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I have a project that I want to power with a single cell lithium ion battery, which is to be charged from a USB plug (but not from a laptop or computer, rather from a wall supply like a phone charger). I have been researching charging circuitry, and found the MCP73833. I was going to impliment it as follows:

Charging circuit using MCP73833

The switch is a double pole double throw (DPDT) switch. That way, with the switch configured as it is in the picture, the battery is being charged and is disconnected from the load, while the load is being powered by the external supply. With the switch flipped, the external supply will be disconnected from everything and the battery will power the load (through the boost converter to reach 5V).

I then discovered the MCP73871 which seems to automatically switch between the battery and external supply. It seems like a better (more simple!) method of implementing this charging circuit, however I am concerned that if the system load draws fluctuating current, I have heard it may affect the life span of the battery. I am also unsure from the datasheet of the MCP73871 whether the system load voltage (on the OUT pins 1,20) varies whether the external supply is plugged in (i.e. when the USB is plugged in is the load voltage 5V and then when the USB is disconnected the load voltage drops to 4.2V down to 3.7V as the battery is discharged). I'm guessing this doesn't matter however, as I can just use a boost converter again to bring the voltage back up to 5V. Using my circuit with the MCP73833 as shown above the system load always receives 5V.

I am also concerned that as per the MCP73833 datasheet the maximum charging current with USB is 450mA. The Li-ion cell I am using is 3450mA so I would like to be able to charge it up to about 1.5A (~0.5C) which is a current I know is possible with USB phone chargers.

Are there any advantages and disadvantages to either the circuit I made or just using the MCP73871? This is my first time dealing with charging circuitry so want to make sure I get everything right. I am leaning towards using the MCP73871 but want to make sure I understand fully the benefits before making a decision.

Thanks in advance.

EDIT: I don't have a circuit decided for it, but if I decide to use the MCP73871, I will probably be using it in a very similar configuration to the Adafruit Powerboost 1000C

EDIT2: Another question about charging circuits, both of these ICs (as well as many other charging ICs) have a pin for a thermistor to limit current if the battery is heating uup too much. I would like to implement this but can't find much about how to go about it, do I just put the thermistor as neer as possible to the battery? Does it need to be touching it? Thanks again

I have a project that I want to power with a single cell lithium ion battery, which is to be charged from a USB plug (but not from a laptop or computer, rather from a wall supply like a phone charger). I have been researching charging circuitry, and found the MCP73833. I was going to impliment it as follows:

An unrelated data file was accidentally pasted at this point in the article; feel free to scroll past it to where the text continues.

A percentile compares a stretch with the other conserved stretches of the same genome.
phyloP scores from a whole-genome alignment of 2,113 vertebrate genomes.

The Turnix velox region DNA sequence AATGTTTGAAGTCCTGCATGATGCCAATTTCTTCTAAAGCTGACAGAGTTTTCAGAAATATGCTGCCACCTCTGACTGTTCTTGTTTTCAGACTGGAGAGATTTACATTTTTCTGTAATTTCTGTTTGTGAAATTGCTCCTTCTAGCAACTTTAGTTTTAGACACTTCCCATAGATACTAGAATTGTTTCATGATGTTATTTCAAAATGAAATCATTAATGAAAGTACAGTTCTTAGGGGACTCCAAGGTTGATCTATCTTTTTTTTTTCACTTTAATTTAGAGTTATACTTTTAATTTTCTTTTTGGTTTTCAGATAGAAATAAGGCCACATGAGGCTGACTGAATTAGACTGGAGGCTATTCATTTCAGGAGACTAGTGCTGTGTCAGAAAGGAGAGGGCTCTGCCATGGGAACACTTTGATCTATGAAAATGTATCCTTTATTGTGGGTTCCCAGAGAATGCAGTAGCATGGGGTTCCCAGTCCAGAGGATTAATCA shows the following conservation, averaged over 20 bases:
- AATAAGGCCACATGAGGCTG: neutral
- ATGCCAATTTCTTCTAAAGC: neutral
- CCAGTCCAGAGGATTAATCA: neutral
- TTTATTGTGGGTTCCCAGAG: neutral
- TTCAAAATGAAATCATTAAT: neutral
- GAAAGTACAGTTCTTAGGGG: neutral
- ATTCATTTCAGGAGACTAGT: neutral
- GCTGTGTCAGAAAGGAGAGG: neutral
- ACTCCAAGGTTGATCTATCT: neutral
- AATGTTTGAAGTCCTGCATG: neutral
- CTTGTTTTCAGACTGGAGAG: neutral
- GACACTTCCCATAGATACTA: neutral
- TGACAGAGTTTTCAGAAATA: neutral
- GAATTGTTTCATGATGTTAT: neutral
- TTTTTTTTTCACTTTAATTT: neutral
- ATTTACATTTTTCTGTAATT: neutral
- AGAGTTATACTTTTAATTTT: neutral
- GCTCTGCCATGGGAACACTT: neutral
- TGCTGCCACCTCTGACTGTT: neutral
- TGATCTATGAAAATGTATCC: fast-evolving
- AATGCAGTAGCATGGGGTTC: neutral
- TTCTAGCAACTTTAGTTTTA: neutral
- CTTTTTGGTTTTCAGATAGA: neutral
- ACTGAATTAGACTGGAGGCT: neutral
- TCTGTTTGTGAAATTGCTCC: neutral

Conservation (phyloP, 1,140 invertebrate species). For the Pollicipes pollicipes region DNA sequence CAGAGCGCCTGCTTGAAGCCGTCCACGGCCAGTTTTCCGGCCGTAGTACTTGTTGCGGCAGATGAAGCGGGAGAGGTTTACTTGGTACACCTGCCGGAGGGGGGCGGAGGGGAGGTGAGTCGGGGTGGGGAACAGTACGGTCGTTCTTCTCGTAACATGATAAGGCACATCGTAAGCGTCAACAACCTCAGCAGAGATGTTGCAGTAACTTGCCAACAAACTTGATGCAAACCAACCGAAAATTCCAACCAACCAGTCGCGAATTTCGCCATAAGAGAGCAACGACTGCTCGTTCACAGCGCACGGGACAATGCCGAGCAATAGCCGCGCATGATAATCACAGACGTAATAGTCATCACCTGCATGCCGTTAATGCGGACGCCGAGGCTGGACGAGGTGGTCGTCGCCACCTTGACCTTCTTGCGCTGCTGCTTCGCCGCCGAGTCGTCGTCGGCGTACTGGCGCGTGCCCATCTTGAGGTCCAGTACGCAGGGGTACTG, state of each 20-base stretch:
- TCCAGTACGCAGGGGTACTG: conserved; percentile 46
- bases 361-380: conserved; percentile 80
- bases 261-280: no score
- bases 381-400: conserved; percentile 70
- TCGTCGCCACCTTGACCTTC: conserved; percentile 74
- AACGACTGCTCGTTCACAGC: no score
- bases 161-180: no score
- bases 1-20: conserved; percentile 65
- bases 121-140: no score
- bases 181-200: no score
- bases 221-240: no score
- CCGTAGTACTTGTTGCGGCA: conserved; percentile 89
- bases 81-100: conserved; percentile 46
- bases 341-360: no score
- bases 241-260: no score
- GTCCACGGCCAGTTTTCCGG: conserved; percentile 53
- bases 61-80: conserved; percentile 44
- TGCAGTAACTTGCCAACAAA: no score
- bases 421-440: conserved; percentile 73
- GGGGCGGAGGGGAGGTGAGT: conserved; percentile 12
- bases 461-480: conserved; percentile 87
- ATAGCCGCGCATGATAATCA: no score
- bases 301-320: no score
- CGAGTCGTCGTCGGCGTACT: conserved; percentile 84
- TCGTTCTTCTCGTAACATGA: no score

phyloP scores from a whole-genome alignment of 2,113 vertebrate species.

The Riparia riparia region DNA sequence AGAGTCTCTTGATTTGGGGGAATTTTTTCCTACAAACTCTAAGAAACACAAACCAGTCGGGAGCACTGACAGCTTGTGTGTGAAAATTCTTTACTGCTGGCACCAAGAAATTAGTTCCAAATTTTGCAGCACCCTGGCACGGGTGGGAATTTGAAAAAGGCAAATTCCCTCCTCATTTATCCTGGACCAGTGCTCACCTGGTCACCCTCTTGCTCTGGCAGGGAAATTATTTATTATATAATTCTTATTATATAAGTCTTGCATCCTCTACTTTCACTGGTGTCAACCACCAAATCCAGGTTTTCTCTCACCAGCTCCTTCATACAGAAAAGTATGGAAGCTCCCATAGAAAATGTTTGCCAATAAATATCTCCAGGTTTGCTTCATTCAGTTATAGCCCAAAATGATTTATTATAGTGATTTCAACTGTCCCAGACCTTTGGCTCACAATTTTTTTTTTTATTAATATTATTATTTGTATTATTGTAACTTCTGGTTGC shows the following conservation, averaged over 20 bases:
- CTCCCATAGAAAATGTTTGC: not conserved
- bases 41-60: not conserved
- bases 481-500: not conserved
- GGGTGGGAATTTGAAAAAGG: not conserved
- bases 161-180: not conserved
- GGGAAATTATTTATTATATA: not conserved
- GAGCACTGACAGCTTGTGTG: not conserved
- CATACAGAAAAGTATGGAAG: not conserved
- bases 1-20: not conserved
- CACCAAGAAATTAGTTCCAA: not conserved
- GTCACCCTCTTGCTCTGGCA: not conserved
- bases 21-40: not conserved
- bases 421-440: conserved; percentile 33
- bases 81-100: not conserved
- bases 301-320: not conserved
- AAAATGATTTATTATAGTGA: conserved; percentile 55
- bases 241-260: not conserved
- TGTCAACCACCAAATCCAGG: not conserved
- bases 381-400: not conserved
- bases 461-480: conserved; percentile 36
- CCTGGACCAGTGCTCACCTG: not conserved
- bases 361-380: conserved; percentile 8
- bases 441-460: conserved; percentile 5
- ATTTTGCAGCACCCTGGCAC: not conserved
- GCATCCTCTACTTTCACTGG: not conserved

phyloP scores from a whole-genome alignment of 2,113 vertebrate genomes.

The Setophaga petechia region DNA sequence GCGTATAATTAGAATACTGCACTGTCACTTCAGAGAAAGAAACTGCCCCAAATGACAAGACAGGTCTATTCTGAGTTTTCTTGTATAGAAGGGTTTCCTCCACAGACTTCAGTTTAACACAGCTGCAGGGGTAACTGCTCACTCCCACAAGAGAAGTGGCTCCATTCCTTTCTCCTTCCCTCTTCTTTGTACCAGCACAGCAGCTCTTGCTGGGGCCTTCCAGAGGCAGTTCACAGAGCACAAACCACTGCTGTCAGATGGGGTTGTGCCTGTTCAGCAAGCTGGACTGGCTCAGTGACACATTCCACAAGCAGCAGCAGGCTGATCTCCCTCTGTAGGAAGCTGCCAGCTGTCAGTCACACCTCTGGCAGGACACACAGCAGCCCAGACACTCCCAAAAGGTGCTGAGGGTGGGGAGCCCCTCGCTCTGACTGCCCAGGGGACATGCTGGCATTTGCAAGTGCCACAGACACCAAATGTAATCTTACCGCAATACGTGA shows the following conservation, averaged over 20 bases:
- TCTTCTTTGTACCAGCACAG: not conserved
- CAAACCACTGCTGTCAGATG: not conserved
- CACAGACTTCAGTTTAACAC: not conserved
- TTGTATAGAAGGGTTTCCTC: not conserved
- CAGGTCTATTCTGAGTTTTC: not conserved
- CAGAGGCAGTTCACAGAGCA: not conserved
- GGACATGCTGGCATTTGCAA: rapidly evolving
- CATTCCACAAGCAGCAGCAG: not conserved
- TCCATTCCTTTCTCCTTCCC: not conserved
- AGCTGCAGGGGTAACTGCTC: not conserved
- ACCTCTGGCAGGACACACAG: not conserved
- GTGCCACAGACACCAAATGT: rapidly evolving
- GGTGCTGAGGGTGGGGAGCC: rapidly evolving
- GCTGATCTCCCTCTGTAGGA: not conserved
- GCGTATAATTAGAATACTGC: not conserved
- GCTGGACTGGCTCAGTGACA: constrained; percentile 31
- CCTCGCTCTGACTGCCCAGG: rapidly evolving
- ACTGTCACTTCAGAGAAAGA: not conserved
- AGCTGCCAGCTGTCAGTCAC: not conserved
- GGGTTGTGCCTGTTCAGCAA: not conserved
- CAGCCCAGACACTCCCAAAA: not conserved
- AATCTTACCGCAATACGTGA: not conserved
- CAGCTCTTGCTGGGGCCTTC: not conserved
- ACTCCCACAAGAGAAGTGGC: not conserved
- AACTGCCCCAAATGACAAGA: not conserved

Charging circuit using MCP73833

The switch is a double pole double throw (DPDT) switch. That way, with the switch configured as it is in the picture, the battery is being charged and is disconnected from the load, while the load is being powered by the external supply. With the switch flipped, the external supply will be disconnected from everything and the battery will power the load (through the boost converter to reach 5V).

I then discovered the MCP73871 which seems to automatically switch between the battery and external supply. It seems like a better (more simple!) method of implementing this charging circuit, however I am concerned that if the system load draws fluctuating current, I have heard it may affect the life span of the battery. I am also unsure from the datasheet of the MCP73871 whether the system load voltage (on the OUT pins 1,20) varies whether the external supply is plugged in (i.e. when the USB is plugged in is the load voltage 5V and then when the USB is disconnected the load voltage drops to 4.2V down to 3.7V as the battery is discharged). I'm guessing this doesn't matter however, as I can just use a boost converter again to bring the voltage back up to 5V. Using my circuit with the MCP73833 as shown above the system load always receives 5V.

I am also concerned that as per the MCP73833 datasheet the maximum charging current with USB is 450mA. The Li-ion cell I am using is 3450mA so I would like to be able to charge it up to about 1.5A (~0.5C) which is a current I know is possible with USB phone chargers.

Are there any advantages and disadvantages to either the circuit I made or just using the MCP73871? This is my first time dealing with charging circuitry so want to make sure I get everything right. I am leaning towards using the MCP73871 but want to make sure I understand fully the benefits before making a decision.

Thanks in advance.

EDIT: I don't have a circuit decided for it, but if I decide to use the MCP73871, I will probably be using it in a very similar configuration to the Adafruit Powerboost 1000C